Peripheral sensitization of nociceptive neurons has been postulated as a potential mechanism underlying the pain of FM. For example, compromise of the vagus nerve, which produces a disruption of parasympathetic tone, results in an adrenergic-dependant reduction in pain thresholds. Intriguingly, autonomic imbalance characterized by sympathetic dominance has been demonstrated in FM, which has led to the proposition that FM pain may stem from disruption of normal autonomic function. Sensitization of the peripheralspinal interface (i.e. the dorsal root ganglia and spinal dorsal horn) secondary to increased activity of spinal n-methyl-d-aspartate (NMDA) receptors has been demonstrated to result in the development of chronic pain. The suggestion has thus been raised that FM might likewise result from sensitization of central NMDA receptors. However, while initial experimental evidence appeared to support this hypothesis, subsequent re-evaluation of the experimental phenomena upon which the proposition was originally based appears to make it unlikely that sensitization of spinal NMDA receptors is the source of pain in FM.A failure of spinal descending inhibition represents another potential mechanism for the development of FM. Reversible disruption of spinal descending systems in animal models results in hyperactivity of spinal nociceptive neurons characterized by increased background activity, decreased threshold of stimulation, and an increased magnitude of response to noxious stimulation. A failure of descending inhibition in patients could ostensibly result from mechanical abnormalities in the foramen magnum or cervical spinal canal, or from a physiological failure of the neurotransmitters upon which these systems depend, i.e. endogenous opioids, serotonin, norepinephrine, or dopamine. Conversely, an increase in descending facilitation arising from dysfunction at the level of the peri-aqueductal gray or rostral ventromedial medulla might also result in the development of increased pain perception.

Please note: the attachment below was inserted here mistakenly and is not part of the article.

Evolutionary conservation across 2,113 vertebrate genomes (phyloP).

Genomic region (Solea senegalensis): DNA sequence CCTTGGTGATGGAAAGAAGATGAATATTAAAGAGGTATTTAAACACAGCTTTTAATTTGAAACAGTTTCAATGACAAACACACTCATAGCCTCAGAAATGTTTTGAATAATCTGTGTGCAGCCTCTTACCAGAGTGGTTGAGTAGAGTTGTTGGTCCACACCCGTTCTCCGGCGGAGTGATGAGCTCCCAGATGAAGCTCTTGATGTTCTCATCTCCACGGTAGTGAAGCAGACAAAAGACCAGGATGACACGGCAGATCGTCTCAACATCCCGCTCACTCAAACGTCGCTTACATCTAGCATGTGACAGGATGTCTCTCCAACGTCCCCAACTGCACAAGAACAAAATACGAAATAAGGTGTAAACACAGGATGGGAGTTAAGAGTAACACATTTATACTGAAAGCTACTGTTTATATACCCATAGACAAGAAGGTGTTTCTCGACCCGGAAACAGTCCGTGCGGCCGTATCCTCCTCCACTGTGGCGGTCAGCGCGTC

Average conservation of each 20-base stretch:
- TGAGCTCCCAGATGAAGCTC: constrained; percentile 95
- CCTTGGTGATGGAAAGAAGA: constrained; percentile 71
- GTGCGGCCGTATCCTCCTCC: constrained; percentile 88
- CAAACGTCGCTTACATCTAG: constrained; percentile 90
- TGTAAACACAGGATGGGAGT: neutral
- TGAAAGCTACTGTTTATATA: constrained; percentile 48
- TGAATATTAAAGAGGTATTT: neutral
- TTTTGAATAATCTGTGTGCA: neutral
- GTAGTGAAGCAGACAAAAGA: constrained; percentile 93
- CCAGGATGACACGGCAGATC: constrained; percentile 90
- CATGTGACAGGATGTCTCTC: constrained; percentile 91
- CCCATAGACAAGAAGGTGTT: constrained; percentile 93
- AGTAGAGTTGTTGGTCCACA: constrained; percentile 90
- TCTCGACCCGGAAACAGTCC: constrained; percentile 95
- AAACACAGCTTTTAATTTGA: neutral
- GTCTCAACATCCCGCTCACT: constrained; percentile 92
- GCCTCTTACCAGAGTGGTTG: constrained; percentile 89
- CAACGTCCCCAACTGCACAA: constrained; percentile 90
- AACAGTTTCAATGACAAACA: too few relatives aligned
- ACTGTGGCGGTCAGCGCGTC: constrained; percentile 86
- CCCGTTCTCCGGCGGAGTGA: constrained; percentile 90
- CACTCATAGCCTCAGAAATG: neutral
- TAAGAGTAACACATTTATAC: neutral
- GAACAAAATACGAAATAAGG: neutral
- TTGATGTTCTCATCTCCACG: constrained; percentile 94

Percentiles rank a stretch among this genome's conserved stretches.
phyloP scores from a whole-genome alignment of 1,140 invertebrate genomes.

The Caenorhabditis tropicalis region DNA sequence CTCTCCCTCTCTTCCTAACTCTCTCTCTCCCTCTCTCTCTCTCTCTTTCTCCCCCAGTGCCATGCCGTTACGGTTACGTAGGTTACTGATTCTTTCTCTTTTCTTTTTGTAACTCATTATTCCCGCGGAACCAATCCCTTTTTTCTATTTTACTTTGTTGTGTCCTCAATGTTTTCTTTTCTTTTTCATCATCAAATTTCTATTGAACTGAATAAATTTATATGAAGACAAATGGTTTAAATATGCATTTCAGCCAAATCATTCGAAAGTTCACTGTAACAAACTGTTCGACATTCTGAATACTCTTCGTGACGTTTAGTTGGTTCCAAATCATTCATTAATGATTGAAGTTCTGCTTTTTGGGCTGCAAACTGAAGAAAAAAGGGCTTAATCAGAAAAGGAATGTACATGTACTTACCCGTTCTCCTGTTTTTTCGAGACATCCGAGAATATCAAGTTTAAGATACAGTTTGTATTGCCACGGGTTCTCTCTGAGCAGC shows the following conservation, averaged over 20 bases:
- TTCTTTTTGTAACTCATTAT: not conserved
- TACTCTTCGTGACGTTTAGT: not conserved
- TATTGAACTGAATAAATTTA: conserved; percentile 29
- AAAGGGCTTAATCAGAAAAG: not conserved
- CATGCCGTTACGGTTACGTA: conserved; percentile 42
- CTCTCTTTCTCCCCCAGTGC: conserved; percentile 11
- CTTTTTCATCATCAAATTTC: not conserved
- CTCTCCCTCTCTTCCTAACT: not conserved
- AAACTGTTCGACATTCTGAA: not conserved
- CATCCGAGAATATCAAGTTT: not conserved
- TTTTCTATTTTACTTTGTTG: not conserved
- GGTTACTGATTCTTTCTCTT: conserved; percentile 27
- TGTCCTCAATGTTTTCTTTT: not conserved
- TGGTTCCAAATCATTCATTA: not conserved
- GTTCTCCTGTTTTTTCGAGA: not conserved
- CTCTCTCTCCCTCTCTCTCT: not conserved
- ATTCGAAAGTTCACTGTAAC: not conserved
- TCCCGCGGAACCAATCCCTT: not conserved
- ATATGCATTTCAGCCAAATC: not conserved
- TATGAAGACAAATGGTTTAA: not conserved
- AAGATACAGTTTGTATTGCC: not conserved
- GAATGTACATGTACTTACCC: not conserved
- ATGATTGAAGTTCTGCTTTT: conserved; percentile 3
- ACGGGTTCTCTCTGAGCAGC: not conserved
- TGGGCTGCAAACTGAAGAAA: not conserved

Subjective awareness of sensory experience is constituted by the flow of excitatory information from the spinal cord that is largely received in the thalamus and distributed for processing within parallel brain networks. While the majority of excitatory events are transacted by the amino acid glutamate, a vast array of neurohormonal factors modulates these events. Thus, an imbalance between excitatory and inhibitory factors could lead to generalized amplification of somatosensory data resulting in poly-modal sensitivity. For example, a failure of dopaminergic neurotransmission has been suggested to represent the primary pathology in FM, a proposition based on three critical observations: the development of FM is frequently associated with stressful events; the experience of chronic stress disrupts dopaminergic activity in the otherwise intact organism; and dopamine plays a fundamental role in pain inhibition in multiple brain regions, including the thalamus, basal ganglia, and the limbic cortex.